BrevAll Technologies Helps Businesses Deduct Up to $1M on Qualifying Equipment Expenses

Leading Managed Technology Services Points Out Section 179 Tax Benefit to SMBs

NORTH RICHLAND HILLS, TEXAS — October 26, 2020 – BrevAll Technologies, a leading managed technology services provider (MTSP), announced today that it is helping customers take advantage of a substantial tax deduction, outlined by guidance issued from the IRS, also known as Section 179. Section 179 allows businesses to completely deduct the purchase price of qualifying equipment and/or software purchased or leased during the 2020 tax year. However, the technology or equipment must be operational by the end of the calendar year, Dec. 31, 2020, and with the deadline, fast-approaching businesses must leverage its benefits quickly.

BrevAll is advising its clients about this tax-benefit in order to help businesses cope with the unforeseen and often sizable expenses the pandemic has forced upon them. This comes at a time when many small to mid-sized businesses (SMBs) are searching for ways to restructure their operations to accommodate remote workplaces, work-from-home scenarios and/or hybrid-offices, and have discovered how important security is to make this transition happen. As business owners have done their best to comply with mandatory work-from-home policies, there are often significant costs in making these transitions work. BrevAll is doing its part to keep the business community informed on how they can reduce their tax liability and weather the storm.

“Small and mid-sized businesses have taken the brunt of this pandemic,” stated Paul Enloe, CEO of BrevAll. “Section 179 is too good of a deal to ignore. It’s a huge discount. If a business is restructuring itself or making an investment in technology or software, they need to know about this exemption.”

Section 179 is affording businesses a golden opportunity to reposition themselves for success, by making investments much more feasible than ever before. The IRS is firmly behind this incentive and has even expanded the maximum expense deduction in recent years, “For tax years beginning after 2017, the Tax Cuts and Jobs Act (TCJA) increased the maximum Section 179 expense deduction from $500,000 to $1 million.” (IRS.gov)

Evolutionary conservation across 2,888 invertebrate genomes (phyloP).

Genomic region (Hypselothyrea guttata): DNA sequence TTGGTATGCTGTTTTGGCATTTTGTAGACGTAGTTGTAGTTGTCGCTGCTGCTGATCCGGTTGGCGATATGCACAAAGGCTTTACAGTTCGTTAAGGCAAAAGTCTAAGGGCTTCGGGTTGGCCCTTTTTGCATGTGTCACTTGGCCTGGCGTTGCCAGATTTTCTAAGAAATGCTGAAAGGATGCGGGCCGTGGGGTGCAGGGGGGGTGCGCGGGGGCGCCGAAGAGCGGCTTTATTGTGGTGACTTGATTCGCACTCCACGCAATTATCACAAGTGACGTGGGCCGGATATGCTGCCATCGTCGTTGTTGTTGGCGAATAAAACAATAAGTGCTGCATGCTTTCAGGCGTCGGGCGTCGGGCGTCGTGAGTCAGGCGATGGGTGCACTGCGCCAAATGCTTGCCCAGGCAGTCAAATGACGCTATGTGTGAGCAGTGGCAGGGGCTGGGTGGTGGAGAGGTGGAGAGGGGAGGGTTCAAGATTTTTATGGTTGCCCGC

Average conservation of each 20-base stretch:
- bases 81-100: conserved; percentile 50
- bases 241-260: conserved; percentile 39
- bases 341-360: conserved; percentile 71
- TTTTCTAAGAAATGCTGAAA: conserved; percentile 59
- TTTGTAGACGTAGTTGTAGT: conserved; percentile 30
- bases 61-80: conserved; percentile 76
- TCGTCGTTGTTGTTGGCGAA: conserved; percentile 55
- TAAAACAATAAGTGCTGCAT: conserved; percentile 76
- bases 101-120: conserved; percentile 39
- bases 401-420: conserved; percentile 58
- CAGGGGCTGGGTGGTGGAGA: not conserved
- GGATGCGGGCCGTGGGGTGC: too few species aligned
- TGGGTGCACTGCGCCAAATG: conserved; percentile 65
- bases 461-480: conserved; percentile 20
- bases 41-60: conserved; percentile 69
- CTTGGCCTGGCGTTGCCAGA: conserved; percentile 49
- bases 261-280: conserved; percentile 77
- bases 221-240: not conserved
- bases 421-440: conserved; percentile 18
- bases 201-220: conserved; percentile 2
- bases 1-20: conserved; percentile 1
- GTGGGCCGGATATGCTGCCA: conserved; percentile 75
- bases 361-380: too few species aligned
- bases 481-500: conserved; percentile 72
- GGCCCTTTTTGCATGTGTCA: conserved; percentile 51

As businesses have been confronted with mandates to operate remotely, Section 179 offers a much-needed tax-break to make this transition financially possible. The TCJA also amended the definition of “qualified real property” to mean qualified improvement property and some improvements to nonresidential real property, including roofs; heating, ventilation and air-conditioning property; fire protection and alarm systems; and security systems.

As a provider of various security-based technologies, BrevAll is thrilled that businesses can more easily access the security tools they need making their teams more productive and secure as they work from home, and with the assistance of a government subsidy, business owners don’t have to do it all alone. For example, let’s assume that a business owner wants to invest $125,000 back into their company through qualifying expenses. In the first year, they can deduct the entire $125,000. This means that effectively they would save $43,750 (assuming a 35% tax bracket) on those expenses. This would drive the net cost of the new equipment down to $81,250. Regardless of which equipment the business invests in, Section 179 is a phenomenal program that should not be wasted.

ABOUT BREVALL TECHNOLOGIES

BrevAll Technologies, Inc. is a 33-year-old, North Richland Hills, Texas-based technology firm focused on Cybersecurity, Dark Web Monitoring, Managed IT Services and Voice over IP Cloud Solutions.

Call us Toll-Free at 800.838.0911 to learn more or visit http://www.brevall.com.

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Why business owners may want to think outside the box on first-year depreciation tax write-offs

Market Watch
By Bill Bischoff
Oct. 2, 2020

Under today’s federal income tax rules, your business may be able to claim big first-year depreciation write-offs for eligible assets that are placed in service in the current tax year. But is that a no-brainer? Answer: It depends. I will explain, after first covering some necessary background information. Here goes.  Read more from Market Watch here.

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